which finally managed to take the town.
Archaeologist Martin Brown is in charge of the work here.
He's also excavated the equivalent real trenches in Belgium.
How does this scale model compare with what you understand
It's absolutely spot-on, to the point that I realised
when we were doing the excavation that I was excavating
This looks as if it's just sort of been kicked around and ruined,
as if it should have been a model village with everything up here,
but of course this is, presumably, exactly how it was at the time.
This is as it was, cos initially, when we saw some little bits,
we thought, "Oh, it's been vandalised."
Because as you open it up, you realise, "No, this is deliberate."
So, you've got some buildings that would have had
some where you've got surviving up to first floor level,
And this is depicting a town that has been shelled out.
with trenches right in amongst the ruins of the town.
This is fantastic. This is real close-in defence,
You see all these little trenches running back here? Yeah.
and those are the entrances to the cellars that the Germans have
strengthened out to make into bunkers and dugouts.
This model both commemorated the Allied victory
and was used to train men for future trench warfare.
Other similar models of Messines, like this one in Belgium,
Success at Messines in 1917 was possible
because, as Allied forces on the ground prepared for the big push,
others were secretly digging 8km of tunnels under the German defences
On the morning of the 7th of June, the whole lot went up,
it's estimated that some 10,000 German troops literally ceased
to exist, vaporised by the force of the explosions.
Explosions that were heard, it is said, in London.
This film from the time shows just one of the huge craters.
So, what's the model doing here on Cannock Chase?
this hillside was home to two complete towns,
each housing 20,000 soldiers preparing to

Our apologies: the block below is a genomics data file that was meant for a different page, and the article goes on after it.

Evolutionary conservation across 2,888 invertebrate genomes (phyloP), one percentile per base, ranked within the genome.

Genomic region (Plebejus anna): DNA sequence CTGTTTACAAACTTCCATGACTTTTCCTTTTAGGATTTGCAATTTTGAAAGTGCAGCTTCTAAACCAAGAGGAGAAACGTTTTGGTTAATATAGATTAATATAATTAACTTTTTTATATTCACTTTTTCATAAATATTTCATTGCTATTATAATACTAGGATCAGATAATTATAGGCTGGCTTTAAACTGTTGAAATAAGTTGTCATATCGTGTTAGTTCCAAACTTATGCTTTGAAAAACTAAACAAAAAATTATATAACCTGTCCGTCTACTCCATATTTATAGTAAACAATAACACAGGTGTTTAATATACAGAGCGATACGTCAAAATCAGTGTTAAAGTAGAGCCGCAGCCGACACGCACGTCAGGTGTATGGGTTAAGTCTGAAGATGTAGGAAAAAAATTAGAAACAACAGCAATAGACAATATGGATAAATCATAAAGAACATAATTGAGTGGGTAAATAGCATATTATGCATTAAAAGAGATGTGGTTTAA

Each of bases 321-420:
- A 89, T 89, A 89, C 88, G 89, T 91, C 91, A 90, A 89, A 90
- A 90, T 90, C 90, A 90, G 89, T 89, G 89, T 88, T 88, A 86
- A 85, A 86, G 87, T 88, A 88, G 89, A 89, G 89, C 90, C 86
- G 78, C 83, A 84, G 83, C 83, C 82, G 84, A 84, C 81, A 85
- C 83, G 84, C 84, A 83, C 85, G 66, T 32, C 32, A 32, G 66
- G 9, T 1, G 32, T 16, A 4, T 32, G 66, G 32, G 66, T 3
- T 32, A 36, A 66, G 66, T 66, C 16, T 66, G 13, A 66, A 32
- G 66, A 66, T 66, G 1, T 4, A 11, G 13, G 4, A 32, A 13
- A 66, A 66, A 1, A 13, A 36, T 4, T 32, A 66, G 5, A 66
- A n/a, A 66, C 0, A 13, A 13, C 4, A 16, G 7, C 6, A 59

This bracken is hiding practice trenches.
concrete bases for the hundreds of wooden huts long since demolished.
This one has recently been restored and returned to the site.
In total, half a million troops trained here.
Typical of them was Private Erskine Williams,
who left a remarkable legacy which his daughter still treasures.
he was called upon to be a stretcher bearer,
and sometimes he actually had to bury the dead.
Did he talk about his time on the Western Front? Not at all.
In fact, I didn't even know where he'd been during the war
until after he died, when I found his diaries.
Now you've brought along this selection of material
from his diaries, and it starts rather neatly with a photograph.
I believe that's him on the right-hand side. That's right.
Standing outside one of the huts here on Cannock Chase.
The very same sort of hut, yes. That we're sitting in now. Yes.
But what I love about this collection is that he sought to illustrate
and he produced this series of beautifully original postcards.
This is fabulous. Here he is training and he annotates them.
"Jumping into trench. Part of the last day at the range.
"It's a series of advances from 600 yard.
"Keep advancing then lying flat to fire, up again, forward,
"get in the trench, fire over the parapet, on again etc."
And I can't imagine him actually doing any of these things.
Are there any of these pictures which are now family favourites?
Well, the one I like is peeling taters.
I don't know whether you've come across that. Peeling potatoes.
Oh, here we are, "Peeling taters." That's it, yes.
"This takes place before breakfast. I generally do some."
Erskine didn't see action at Messines,
but he did go there after the battle to help bury the dead.
Take a last look at this, because almost 100 years after it was
built, the Messines model is being re-covered.
Where do you want this lot? Anywhere here. Anywhere there.
Now, the map of Messines is changing before our eyes.
What we're doing now is laying a membrane down to protect
it from root growth, a layer of sand,
then there'll be a rabbit-proof membrane, another layer of sand,
and then we'll backfill it with the soil
it seems like a bit of a shame. Is there no way of preserving it?
we've actually had a 3D laser scan of the whole site,
so we'll be able to build a 3D model to enable visitors,
when they come up to the Chase, to see what it was like.